University of Oulu

Leskelä, S., Hoffmann, D., Rostalski, H. et al. FTLD Patient–Derived Fibroblasts Show Defective Mitochondrial Function and Accumulation of p62. Mol Neurobiol 58, 5438–5458 (2021). https://doi.org/10.1007/s12035-021-02475-x

FTLD patient–derived fibroblasts show defective mitochondrial function and accumulation of p62

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Author: Leskelä, Stina1; Hoffmann, Dorit1; Rostalski, Hannah1;
Organizations: 1A. I. Virtanen Institute for Molecular Sciences, University of Eastern Finland, Neulaniementie 2, 70211 Kuopio, Finland
2Institute of Biomedicine, University of Eastern Finland, Yliopistonranta 1E, 70211 Kuopio, Finland
3Neuro Center, Neurology, Kuopio University Hospital, 70029 Kuopio, Finland
4Neuro Center, Neurosurgery, Kuopio University Hospital, 70029 Kuopio, Finland
5Institute of Clinical Medicine – Neurosurgery, University of Eastern Finland, Yliopistonranta 1C, 70211 Kuopio, Finland
6Institute of Clinical Medicine – Neurology, University of Eastern Finland, Yliopistonranta 1C, 70211 Kuopio, Finland
7Unit of Clinical Neuroscience, Neurology, University of Oulu, P.O. Box 8000, 90014 Oulu, Finland
8MRC Oulu, Oulu University Hospital, P.O. Box 8000, 90014 Oulu, Finland
Format: article
Version: published version
Access: open
Online Access: PDF Full Text (PDF, 7.3 MB)
Persistent link: http://urn.fi/urn:nbn:fi-fe2022020217245
Language: English
Published: Springer Nature, 2021
Publish Date: 2022-02-02
Description:

Abstract

Frontotemporal lobar degeneration (FTLD) is a clinically, genetically, and neuropathologically heterogeneous group of neurodegenerative syndromes, leading to progressive cognitive dysfunction and frontal and temporal atrophy. C9orf72 hexanucleotide repeat expansion (C9-HRE) is the most common genetic cause of FTLD, but pathogenic mechanisms underlying FTLD are not fully understood. Here, we compared cellular features and functional properties, especially related to protein degradation pathways and mitochondrial function, of FTLD patient–derived skin fibroblasts from C9-HRE carriers and non-carriers and healthy donors. Fibroblasts from C9-HRE carriers were found to produce RNA foci, but no dipeptide repeat proteins, and they showed unchanged levels of C9orf72 mRNA transcripts. The main protein degradation pathways, the ubiquitin–proteasome system and autophagy, did not show alterations between the fibroblasts from C9-HRE-carrying and non-carrying FTLD patients and compared to healthy controls. An increase in the number and size of p62-positive puncta was evident in fibroblasts from both C9-HRE carriers and non-carriers. In addition, several parameters of mitochondrial function, namely, basal and maximal respiration and respiration linked to ATP production, were significantly reduced in the FTLD patient–derived fibroblasts from both C9-HRE carriers and non-carriers. Our findings suggest that FTLD patient–derived fibroblasts, regardless of whether they carry the C9-HRE expansion, show unchanged proteasomal and autophagic function, but significantly impaired mitochondrial function and increased accumulation of p62 when compared to control fibroblasts. These findings suggest the possibility of utilizing FTLD patient–derived fibroblasts as a platform for biomarker discovery and testing of drugs targeted to specific cellular functions, such as mitochondrial respiration..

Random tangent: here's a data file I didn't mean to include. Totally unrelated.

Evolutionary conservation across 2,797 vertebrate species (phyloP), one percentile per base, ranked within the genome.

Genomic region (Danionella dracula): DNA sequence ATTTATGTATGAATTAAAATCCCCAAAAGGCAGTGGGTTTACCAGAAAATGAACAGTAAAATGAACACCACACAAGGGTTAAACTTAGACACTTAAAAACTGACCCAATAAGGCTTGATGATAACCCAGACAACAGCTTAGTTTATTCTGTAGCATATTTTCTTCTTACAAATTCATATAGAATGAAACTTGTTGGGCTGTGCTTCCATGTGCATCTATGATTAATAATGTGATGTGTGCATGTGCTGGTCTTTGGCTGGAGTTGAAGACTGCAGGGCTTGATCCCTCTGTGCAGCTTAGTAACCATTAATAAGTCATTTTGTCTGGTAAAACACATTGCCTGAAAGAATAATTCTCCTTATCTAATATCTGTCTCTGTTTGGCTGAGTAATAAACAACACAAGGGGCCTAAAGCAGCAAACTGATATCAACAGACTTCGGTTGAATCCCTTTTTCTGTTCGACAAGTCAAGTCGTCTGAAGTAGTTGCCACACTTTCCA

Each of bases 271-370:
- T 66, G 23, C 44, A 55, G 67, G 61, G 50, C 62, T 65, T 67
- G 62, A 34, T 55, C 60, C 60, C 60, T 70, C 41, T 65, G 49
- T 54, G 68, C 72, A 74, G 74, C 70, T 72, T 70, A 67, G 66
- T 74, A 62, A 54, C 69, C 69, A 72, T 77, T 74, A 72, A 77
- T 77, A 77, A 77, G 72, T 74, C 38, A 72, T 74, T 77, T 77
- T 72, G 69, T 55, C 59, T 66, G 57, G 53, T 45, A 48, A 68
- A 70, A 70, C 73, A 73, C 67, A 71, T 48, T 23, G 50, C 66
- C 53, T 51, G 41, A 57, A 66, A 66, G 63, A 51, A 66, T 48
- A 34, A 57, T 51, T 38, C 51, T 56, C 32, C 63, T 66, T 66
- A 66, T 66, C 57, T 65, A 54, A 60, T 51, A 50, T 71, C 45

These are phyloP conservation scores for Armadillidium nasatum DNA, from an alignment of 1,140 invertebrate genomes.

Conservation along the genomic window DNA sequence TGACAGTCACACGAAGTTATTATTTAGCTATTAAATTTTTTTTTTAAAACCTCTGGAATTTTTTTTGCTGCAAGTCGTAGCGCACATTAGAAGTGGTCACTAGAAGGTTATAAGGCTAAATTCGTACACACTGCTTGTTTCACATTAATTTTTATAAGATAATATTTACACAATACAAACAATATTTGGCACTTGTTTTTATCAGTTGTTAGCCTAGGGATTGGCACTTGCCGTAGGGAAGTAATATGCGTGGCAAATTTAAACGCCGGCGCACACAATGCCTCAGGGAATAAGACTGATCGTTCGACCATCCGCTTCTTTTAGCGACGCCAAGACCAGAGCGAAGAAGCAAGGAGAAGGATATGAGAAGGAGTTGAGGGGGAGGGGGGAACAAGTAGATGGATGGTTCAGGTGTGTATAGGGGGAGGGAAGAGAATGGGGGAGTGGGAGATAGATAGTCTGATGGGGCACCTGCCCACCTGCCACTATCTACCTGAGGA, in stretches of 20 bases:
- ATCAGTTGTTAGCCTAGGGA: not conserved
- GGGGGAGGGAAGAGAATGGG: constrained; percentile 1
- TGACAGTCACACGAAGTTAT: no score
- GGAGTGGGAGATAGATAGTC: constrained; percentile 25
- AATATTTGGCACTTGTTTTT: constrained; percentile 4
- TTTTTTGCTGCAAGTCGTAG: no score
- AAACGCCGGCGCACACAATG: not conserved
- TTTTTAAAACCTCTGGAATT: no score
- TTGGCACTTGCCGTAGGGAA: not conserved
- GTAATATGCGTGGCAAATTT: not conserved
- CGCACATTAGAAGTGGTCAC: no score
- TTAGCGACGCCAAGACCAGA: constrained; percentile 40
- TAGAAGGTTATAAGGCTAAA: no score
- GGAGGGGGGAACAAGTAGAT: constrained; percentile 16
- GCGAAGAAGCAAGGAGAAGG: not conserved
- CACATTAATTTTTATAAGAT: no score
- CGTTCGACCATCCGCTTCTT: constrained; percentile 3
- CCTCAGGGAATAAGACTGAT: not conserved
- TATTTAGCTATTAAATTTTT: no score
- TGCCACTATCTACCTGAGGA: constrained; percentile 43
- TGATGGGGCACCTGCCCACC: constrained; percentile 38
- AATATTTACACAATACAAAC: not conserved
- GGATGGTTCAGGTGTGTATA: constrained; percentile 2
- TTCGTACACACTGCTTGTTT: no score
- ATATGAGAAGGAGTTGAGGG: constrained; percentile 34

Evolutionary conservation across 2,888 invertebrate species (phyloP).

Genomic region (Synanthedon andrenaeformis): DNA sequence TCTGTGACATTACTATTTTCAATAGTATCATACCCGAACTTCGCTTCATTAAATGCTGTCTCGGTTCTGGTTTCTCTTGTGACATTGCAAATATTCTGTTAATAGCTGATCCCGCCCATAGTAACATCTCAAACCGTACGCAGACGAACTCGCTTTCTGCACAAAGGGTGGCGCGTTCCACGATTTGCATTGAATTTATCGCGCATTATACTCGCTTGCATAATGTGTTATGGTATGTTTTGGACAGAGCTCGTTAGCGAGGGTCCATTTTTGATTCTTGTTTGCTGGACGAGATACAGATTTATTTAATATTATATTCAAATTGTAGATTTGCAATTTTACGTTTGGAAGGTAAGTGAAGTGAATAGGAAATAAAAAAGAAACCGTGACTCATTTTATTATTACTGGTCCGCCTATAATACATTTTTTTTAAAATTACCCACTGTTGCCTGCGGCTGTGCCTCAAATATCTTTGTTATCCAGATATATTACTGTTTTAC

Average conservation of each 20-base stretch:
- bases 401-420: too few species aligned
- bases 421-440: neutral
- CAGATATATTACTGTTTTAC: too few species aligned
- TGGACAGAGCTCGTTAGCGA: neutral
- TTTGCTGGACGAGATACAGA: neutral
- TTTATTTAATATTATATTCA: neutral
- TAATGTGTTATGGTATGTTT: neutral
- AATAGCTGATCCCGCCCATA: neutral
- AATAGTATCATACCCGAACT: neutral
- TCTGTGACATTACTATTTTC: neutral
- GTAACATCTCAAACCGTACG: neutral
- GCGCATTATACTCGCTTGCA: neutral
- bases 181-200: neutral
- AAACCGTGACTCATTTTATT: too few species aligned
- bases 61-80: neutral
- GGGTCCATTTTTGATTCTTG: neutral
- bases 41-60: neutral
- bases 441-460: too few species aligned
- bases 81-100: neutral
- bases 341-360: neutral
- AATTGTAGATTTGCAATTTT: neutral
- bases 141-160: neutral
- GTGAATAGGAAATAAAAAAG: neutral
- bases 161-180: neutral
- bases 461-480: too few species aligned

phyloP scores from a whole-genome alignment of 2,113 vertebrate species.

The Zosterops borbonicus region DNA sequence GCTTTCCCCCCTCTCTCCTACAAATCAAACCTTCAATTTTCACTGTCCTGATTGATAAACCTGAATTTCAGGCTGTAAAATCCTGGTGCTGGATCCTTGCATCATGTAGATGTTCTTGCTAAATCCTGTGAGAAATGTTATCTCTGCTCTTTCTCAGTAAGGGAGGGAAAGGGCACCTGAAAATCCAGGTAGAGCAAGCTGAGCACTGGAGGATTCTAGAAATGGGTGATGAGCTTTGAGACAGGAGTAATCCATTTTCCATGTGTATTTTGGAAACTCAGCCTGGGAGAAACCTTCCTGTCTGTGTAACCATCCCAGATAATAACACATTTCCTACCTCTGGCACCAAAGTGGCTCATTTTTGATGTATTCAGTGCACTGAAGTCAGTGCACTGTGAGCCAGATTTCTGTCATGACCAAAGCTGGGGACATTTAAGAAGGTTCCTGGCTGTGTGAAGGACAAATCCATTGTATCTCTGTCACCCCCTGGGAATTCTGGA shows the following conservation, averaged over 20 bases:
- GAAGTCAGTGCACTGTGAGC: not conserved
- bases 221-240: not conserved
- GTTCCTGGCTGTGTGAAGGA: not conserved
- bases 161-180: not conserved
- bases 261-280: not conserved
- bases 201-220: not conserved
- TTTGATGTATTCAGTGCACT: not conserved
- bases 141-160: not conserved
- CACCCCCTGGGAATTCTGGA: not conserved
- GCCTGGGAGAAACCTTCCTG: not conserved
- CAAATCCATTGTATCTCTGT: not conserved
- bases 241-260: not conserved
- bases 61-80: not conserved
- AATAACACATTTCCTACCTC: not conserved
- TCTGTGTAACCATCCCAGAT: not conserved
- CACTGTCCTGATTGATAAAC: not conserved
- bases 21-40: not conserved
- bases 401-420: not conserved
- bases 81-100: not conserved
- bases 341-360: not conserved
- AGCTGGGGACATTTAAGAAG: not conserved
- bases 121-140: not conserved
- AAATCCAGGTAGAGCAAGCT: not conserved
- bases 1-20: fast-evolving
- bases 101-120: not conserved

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Series: Molecular neurobiology
ISSN: 0893-7648
ISSN-E: 0893-7648
ISSN-L: 0893-7648
Volume: 58
Issue: 11
Pages: 5438 - 5458
DOI: 10.1007/s12035-021-02475-x
OADOI: https://oadoi.org/10.1007/s12035-021-02475-x
Type of Publication: A1 Journal article – refereed
Field of Science: 3112 Neurosciences
Subjects:
Funding: Open access funding provided by University of Eastern Finland (UEF) including Kuopio University Hospital. This study was supported by the Academy of Finland, grant nos. 315459 (A.H.), 315460 (A.M.R.), and 307866 (M.H.); Yrjö Jahnsson Foundation (A.H.); Päivikki and Sakari Sohlberg Foundation (A.H.); Emil Aaltonen Foundation (S.L.); ALS tutkimuksen tuki ry. registered association (H.R., S.L., N.H.); Sigrid Jusélius Foundation (M.H., E.S.); Finnish Brain Foundation (E.S.); Instrumentarium Science Foundation (E.S.); Orion Research Foundation (E.S.); the Strategic Neuroscience Funding of the University of Eastern Finland (A.H., M.H.). H.R., S.L., N.H., and R.W. are supported by the University of Eastern Finland (UEF) Doctoral Program in Molecular Medicine (DPMM) and GenomMed. This publication is part of a project that has received funding from the European Union’s Horizon 2020 research and innovation program under the Marie Skłodowska-Curie grant agreement no 740264.
Academy of Finland Grant Number: 315460
Detailed Information: 315460 (Academy of Finland Funding decision)
Copyright information: © The Author(s) 2021. This article is licensed under a Creative Commons Attribution 4.0 International License, which permits use, sharing, adaptation, distribution and reproduction in any medium or format, as long as you give appropriate credit to the original author(s) and the source, provide a link to the Creative Commons licence, and indicate if changes were made. The images or other third party material in this article are included in the article's Creative Commons licence, unless indicated otherwise in a credit line to the material. If material is not included in the article's Creative Commons licence and your intended use is not permitted by statutory regulation or exceeds the permitted use, you will need to obtain permission directly from the copyright holder. To view a copy of this licence, visit http://creativecommons.org/licenses/by/4.0/.
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